Prioritizing People, Not Things
Last night I flew back to my hometown in Michigan where I will be staying until Sunday. While riding in the backseat of the car with my parents from the airport, I was hit by a strong feeling of nostalgia. Knowing I would be returning to the old, red, brick home where I spent my childhood, sleeping in the twin-sized bed of my adolescence. But instead of an overwhelming sense of familiarity after stepping foot inside, I noticed the emptiness. Artificial and hollow, walls painted a stark white in preparation of selling the home and only a few things remained that hinted that I had ever lived here. At the same time, I was hit with the realization that the number of opportunities to return to this place were growing smaller and smaller. Wait. Wasn’t this how I always felt when I came home? Why did I always forget.
I felt out of place in my old neighborhood although little had changed since I left for college years ago. It was like putting on a shoe that was a size to small. Why was I here? I was perfectly content with my life in Minneapolis. Making the trip back home to see my parents has become more difficult since entering the working world due to limited vacation and the cost of airfare. And then I remembered that I didn’t come for the environment, I never liked the ambiance of suburban life.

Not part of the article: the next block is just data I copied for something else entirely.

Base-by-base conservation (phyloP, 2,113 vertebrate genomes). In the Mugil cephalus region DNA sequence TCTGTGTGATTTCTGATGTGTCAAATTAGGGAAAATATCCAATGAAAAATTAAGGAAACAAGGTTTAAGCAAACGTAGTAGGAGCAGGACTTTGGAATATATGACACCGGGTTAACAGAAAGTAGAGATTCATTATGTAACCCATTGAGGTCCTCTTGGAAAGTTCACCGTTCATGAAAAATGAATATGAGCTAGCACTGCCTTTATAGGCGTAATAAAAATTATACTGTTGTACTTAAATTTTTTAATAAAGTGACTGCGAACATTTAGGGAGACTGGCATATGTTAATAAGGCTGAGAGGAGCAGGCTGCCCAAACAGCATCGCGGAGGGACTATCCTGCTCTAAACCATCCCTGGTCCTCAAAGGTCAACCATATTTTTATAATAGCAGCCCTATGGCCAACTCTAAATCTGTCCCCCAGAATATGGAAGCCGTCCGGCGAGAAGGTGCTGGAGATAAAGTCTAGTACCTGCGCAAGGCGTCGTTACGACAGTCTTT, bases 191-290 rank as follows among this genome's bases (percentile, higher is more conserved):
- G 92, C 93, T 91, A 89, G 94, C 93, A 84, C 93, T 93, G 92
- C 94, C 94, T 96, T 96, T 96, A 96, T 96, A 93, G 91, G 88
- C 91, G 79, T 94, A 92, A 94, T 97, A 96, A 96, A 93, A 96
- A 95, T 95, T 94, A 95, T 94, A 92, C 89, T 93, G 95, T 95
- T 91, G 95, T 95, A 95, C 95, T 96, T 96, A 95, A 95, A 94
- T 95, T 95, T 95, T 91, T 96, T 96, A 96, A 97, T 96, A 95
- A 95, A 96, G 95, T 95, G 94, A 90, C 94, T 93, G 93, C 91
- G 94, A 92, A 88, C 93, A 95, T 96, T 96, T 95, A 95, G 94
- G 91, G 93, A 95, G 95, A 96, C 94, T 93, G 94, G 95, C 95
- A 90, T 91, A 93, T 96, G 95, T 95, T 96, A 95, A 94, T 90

It seems strange that I had to remind myself that the money and material wealth I had accumulated after college was meaningless without people to share it with. Yet this seems like an all to common scenario in the modern world. It’s so easy to tune out, get lost in the daily grind. The list of excuses which cause us to not maintain personal relationships only grows longer with age. Struggle against becoming too busy to spend time with your family and maintaining social bonds with friends in far away places. Those that do only live to regret it.
How do I feel right now? Grateful. Grateful to know that there are people who want to see and spend time with me when I come home. And the worries about the money I spent to get to my destination? Those have already melted away, just as quickly as they sprung up.